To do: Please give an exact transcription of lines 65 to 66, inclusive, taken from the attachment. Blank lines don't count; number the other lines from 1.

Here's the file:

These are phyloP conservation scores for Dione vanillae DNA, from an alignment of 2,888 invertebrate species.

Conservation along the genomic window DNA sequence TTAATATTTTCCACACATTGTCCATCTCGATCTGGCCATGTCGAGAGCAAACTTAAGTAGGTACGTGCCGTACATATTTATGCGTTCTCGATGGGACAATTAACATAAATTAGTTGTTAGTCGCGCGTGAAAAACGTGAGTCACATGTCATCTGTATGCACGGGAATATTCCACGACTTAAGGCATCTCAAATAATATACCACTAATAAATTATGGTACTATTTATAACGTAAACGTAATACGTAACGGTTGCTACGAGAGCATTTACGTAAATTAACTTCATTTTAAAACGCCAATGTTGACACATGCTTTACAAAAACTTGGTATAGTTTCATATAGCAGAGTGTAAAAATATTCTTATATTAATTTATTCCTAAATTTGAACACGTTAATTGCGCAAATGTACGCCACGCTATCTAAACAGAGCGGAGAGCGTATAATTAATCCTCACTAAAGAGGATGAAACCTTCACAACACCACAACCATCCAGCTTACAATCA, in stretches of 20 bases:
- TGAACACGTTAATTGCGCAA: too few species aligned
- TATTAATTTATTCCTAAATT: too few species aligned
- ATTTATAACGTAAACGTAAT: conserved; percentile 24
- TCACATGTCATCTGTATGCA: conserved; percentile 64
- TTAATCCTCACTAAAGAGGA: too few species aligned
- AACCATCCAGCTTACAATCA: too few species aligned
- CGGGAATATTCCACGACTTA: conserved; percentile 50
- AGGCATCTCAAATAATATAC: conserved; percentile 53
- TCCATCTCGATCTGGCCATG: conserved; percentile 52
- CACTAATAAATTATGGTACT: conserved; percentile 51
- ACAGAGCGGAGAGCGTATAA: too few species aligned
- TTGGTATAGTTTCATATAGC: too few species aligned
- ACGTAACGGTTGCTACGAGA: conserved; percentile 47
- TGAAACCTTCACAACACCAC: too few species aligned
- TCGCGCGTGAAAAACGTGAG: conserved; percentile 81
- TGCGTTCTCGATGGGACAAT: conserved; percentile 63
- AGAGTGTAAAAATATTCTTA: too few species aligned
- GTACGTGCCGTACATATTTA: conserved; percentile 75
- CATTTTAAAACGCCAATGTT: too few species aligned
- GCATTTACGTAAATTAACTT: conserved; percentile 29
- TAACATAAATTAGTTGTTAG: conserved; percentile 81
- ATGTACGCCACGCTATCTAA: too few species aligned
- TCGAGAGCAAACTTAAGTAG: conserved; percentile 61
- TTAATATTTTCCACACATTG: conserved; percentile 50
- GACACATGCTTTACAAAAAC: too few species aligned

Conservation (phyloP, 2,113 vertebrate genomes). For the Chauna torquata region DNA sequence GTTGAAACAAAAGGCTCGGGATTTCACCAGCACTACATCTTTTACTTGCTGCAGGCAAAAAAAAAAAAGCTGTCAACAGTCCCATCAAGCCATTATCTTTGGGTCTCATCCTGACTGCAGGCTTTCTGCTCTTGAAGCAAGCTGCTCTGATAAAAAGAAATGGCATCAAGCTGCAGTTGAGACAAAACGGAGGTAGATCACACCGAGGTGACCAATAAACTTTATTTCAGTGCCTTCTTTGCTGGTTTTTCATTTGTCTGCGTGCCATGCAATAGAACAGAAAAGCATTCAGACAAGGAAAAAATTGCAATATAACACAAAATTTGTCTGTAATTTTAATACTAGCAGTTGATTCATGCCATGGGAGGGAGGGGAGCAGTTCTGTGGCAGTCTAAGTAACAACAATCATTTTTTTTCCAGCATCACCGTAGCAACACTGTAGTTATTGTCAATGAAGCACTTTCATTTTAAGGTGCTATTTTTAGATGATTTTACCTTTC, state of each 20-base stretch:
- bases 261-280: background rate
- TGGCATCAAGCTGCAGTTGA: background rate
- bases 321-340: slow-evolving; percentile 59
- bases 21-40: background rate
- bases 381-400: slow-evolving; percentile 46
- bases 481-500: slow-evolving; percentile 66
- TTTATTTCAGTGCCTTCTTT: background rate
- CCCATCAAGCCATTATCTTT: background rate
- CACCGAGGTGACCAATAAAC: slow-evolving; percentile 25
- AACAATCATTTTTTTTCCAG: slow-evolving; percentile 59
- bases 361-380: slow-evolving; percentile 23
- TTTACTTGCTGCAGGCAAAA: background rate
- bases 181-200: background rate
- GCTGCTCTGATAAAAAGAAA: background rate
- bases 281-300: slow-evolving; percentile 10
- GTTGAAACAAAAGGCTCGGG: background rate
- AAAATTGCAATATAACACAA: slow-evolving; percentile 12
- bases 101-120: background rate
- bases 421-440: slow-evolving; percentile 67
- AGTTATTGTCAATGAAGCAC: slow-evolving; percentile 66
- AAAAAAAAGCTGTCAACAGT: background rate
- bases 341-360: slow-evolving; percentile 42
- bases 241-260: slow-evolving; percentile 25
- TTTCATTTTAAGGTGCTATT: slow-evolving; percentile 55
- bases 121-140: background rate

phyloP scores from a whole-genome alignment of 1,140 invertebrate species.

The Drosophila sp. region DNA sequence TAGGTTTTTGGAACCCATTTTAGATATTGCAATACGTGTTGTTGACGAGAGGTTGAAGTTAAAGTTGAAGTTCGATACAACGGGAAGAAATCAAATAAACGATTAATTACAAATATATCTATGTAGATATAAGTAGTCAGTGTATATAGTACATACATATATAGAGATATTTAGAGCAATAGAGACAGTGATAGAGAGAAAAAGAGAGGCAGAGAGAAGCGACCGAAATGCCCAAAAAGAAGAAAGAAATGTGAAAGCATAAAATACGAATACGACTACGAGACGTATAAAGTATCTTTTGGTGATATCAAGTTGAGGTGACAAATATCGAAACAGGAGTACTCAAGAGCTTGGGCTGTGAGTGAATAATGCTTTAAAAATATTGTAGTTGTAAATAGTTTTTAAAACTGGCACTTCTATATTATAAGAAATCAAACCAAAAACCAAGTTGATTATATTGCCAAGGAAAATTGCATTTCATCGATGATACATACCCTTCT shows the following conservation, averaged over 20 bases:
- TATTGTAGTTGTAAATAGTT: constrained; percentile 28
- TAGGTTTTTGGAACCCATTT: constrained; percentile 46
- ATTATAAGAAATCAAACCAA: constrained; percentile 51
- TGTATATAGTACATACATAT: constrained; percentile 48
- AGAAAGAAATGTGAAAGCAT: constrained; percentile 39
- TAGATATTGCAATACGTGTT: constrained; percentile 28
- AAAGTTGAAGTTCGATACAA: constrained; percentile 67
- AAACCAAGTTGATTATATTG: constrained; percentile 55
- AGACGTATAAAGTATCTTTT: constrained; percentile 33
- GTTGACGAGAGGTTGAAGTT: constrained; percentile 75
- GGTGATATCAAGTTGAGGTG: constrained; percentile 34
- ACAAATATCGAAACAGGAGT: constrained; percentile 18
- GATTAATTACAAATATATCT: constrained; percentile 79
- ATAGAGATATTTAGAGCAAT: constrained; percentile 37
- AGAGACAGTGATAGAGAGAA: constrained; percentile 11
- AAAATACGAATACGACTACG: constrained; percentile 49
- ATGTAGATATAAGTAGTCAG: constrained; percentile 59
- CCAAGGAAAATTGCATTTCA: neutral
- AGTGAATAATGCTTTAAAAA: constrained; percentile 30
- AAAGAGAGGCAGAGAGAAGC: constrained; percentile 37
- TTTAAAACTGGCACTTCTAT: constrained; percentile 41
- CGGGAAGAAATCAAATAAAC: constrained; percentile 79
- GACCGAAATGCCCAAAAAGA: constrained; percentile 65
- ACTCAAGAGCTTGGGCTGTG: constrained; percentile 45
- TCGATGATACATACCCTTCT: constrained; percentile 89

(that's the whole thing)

- GTTGACGAGAGGTTGAAGTT: constrained; percentile 75
- GGTGATATCAAGTTGAGGTG: constrained; percentile 34